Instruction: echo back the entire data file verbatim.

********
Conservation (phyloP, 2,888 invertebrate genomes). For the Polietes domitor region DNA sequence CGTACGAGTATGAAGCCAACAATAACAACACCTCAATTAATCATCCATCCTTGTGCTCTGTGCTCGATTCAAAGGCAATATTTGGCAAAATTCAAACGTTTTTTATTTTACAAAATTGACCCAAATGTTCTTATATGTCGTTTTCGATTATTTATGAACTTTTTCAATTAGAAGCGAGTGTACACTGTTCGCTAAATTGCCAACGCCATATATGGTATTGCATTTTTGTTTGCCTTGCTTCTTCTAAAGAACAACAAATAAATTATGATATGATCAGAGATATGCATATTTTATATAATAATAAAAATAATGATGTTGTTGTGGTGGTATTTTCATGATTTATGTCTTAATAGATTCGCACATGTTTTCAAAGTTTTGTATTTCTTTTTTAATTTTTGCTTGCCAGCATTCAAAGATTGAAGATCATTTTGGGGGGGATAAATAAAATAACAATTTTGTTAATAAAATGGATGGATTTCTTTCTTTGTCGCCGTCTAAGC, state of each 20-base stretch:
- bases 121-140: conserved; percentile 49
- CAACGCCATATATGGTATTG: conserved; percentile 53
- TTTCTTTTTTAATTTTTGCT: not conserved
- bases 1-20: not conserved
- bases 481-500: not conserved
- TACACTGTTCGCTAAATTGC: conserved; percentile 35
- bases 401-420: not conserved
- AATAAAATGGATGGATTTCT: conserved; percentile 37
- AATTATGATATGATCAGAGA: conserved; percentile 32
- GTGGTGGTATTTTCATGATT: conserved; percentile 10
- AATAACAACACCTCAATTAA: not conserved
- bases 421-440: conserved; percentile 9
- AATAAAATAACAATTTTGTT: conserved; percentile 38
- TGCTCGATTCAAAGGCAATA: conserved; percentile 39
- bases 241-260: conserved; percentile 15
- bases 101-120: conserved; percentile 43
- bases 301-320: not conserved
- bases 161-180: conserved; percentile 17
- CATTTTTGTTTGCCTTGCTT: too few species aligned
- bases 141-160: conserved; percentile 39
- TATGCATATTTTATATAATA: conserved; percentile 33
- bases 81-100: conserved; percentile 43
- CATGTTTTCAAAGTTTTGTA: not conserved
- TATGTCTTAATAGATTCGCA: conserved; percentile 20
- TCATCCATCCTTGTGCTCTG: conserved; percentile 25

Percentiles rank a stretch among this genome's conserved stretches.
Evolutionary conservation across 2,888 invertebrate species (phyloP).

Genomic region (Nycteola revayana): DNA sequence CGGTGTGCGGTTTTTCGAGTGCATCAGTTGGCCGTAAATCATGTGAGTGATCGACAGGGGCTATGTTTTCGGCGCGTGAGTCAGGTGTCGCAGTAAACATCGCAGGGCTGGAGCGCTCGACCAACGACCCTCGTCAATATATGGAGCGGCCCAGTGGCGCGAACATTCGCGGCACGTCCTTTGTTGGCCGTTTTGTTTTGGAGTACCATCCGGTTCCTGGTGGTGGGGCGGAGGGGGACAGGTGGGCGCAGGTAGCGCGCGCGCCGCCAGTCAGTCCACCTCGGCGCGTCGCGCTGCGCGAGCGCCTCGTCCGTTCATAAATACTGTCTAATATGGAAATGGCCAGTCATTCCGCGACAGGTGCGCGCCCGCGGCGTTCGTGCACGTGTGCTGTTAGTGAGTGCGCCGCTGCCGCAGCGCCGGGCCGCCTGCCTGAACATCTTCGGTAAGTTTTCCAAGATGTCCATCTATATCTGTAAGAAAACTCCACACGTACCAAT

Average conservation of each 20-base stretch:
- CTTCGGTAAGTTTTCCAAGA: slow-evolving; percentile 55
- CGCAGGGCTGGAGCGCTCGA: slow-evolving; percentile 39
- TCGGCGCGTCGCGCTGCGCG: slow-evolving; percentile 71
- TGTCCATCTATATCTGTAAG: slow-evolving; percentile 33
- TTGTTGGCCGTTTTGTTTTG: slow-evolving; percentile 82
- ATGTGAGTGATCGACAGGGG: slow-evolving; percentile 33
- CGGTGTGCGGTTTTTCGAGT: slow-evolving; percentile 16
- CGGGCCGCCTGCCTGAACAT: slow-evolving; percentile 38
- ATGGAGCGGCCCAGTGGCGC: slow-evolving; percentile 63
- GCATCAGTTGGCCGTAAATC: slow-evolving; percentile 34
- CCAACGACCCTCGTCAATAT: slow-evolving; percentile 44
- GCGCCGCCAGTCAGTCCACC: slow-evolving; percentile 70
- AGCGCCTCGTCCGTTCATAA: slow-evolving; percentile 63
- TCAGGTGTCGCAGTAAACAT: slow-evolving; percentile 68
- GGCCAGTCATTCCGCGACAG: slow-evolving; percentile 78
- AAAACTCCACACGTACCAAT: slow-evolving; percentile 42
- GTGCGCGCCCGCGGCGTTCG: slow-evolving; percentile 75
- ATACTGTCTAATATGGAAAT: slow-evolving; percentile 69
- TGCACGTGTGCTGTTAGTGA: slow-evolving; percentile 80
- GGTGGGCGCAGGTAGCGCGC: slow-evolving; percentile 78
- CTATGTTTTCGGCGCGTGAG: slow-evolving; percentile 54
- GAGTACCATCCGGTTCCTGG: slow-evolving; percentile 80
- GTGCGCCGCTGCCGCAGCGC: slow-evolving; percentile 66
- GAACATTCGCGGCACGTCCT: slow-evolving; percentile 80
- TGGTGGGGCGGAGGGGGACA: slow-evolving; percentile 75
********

Conservation (phyloP, 2,888 invertebrate genomes). For the Polietes domitor region DNA sequence CGTACGAGTATGAAGCCAACAATAACAACACCTCAATTAATCATCCATCCTTGTGCTCTGTGCTCGATTCAAAGGCAATATTTGGCAAAATTCAAACGTTTTTTATTTTACAAAATTGACCCAAATGTTCTTATATGTCGTTTTCGATTATTTATGAACTTTTTCAATTAGAAGCGAGTGTACACTGTTCGCTAAATTGCCAACGCCATATATGGTATTGCATTTTTGTTTGCCTTGCTTCTTCTAAAGAACAACAAATAAATTATGATATGATCAGAGATATGCATATTTTATATAATAATAAAAATAATGATGTTGTTGTGGTGGTATTTTCATGATTTATGTCTTAATAGATTCGCACATGTTTTCAAAGTTTTGTATTTCTTTTTTAATTTTTGCTTGCCAGCATTCAAAGATTGAAGATCATTTTGGGGGGGATAAATAAAATAACAATTTTGTTAATAAAATGGATGGATTTCTTTCTTTGTCGCCGTCTAAGC, state of each 20-base stretch:
- bases 121-140: conserved; percentile 49
- CAACGCCATATATGGTATTG: conserved; percentile 53
- TTTCTTTTTTAATTTTTGCT: not conserved
- bases 1-20: not conserved
- bases 481-500: not conserved
- TACACTGTTCGCTAAATTGC: conserved; percentile 35
- bases 401-420: not conserved
- AATAAAATGGATGGATTTCT: conserved; percentile 37
- AATTATGATATGATCAGAGA: conserved; percentile 32
- GTGGTGGTATTTTCATGATT: conserved; percentile 10
- AATAACAACACCTCAATTAA: not conserved
- bases 421-440: conserved; percentile 9
- AATAAAATAACAATTTTGTT: conserved; percentile 38
- TGCTCGATTCAAAGGCAATA: conserved; percentile 39
- bases 241-260: conserved; percentile 15
- bases 101-120: conserved; percentile 43
- bases 301-320: not conserved
- bases 161-180: conserved; percentile 17
- CATTTTTGTTTGCCTTGCTT: too few species aligned
- bases 141-160: conserved; percentile 39
- TATGCATATTTTATATAATA: conserved; percentile 33
- bases 81-100: conserved; percentile 43
- CATGTTTTCAAAGTTTTGTA: not conserved
- TATGTCTTAATAGATTCGCA: conserved; percentile 20
- TCATCCATCCTTGTGCTCTG: conserved; percentile 25

Percentiles rank a stretch among this genome's conserved stretches.
Evolutionary conservation across 2,888 invertebrate species (phyloP).

Genomic region (Nycteola revayana): DNA sequence CGGTGTGCGGTTTTTCGAGTGCATCAGTTGGCCGTAAATCATGTGAGTGATCGACAGGGGCTATGTTTTCGGCGCGTGAGTCAGGTGTCGCAGTAAACATCGCAGGGCTGGAGCGCTCGACCAACGACCCTCGTCAATATATGGAGCGGCCCAGTGGCGCGAACATTCGCGGCACGTCCTTTGTTGGCCGTTTTGTTTTGGAGTACCATCCGGTTCCTGGTGGTGGGGCGGAGGGGGACAGGTGGGCGCAGGTAGCGCGCGCGCCGCCAGTCAGTCCACCTCGGCGCGTCGCGCTGCGCGAGCGCCTCGTCCGTTCATAAATACTGTCTAATATGGAAATGGCCAGTCATTCCGCGACAGGTGCGCGCCCGCGGCGTTCGTGCACGTGTGCTGTTAGTGAGTGCGCCGCTGCCGCAGCGCCGGGCCGCCTGCCTGAACATCTTCGGTAAGTTTTCCAAGATGTCCATCTATATCTGTAAGAAAACTCCACACGTACCAAT

Average conservation of each 20-base stretch:
- CTTCGGTAAGTTTTCCAAGA: slow-evolving; percentile 55
- CGCAGGGCTGGAGCGCTCGA: slow-evolving; percentile 39
- TCGGCGCGTCGCGCTGCGCG: slow-evolving; percentile 71
- TGTCCATCTATATCTGTAAG: slow-evolving; percentile 33
- TTGTTGGCCGTTTTGTTTTG: slow-evolving; percentile 82
- ATGTGAGTGATCGACAGGGG: slow-evolving; percentile 33
- CGGTGTGCGGTTTTTCGAGT: slow-evolving; percentile 16
- CGGGCCGCCTGCCTGAACAT: slow-evolving; percentile 38
- ATGGAGCGGCCCAGTGGCGC: slow-evolving; percentile 63
- GCATCAGTTGGCCGTAAATC: slow-evolving; percentile 34
- CCAACGACCCTCGTCAATAT: slow-evolving; percentile 44
- GCGCCGCCAGTCAGTCCACC: slow-evolving; percentile 70
- AGCGCCTCGTCCGTTCATAA: slow-evolving; percentile 63
- TCAGGTGTCGCAGTAAACAT: slow-evolving; percentile 68
- GGCCAGTCATTCCGCGACAG: slow-evolving; percentile 78
- AAAACTCCACACGTACCAAT: slow-evolving; percentile 42
- GTGCGCGCCCGCGGCGTTCG: slow-evolving; percentile 75
- ATACTGTCTAATATGGAAAT: slow-evolving; percentile 69
- TGCACGTGTGCTGTTAGTGA: slow-evolving; percentile 80
- GGTGGGCGCAGGTAGCGCGC: slow-evolving; percentile 78
- CTATGTTTTCGGCGCGTGAG: slow-evolving; percentile 54
- GAGTACCATCCGGTTCCTGG: slow-evolving; percentile 80
- GTGCGCCGCTGCCGCAGCGC: slow-evolving; percentile 66
- GAACATTCGCGGCACGTCCT: slow-evolving; percentile 80
- TGGTGGGGCGGAGGGGGACA: slow-evolving; percentile 75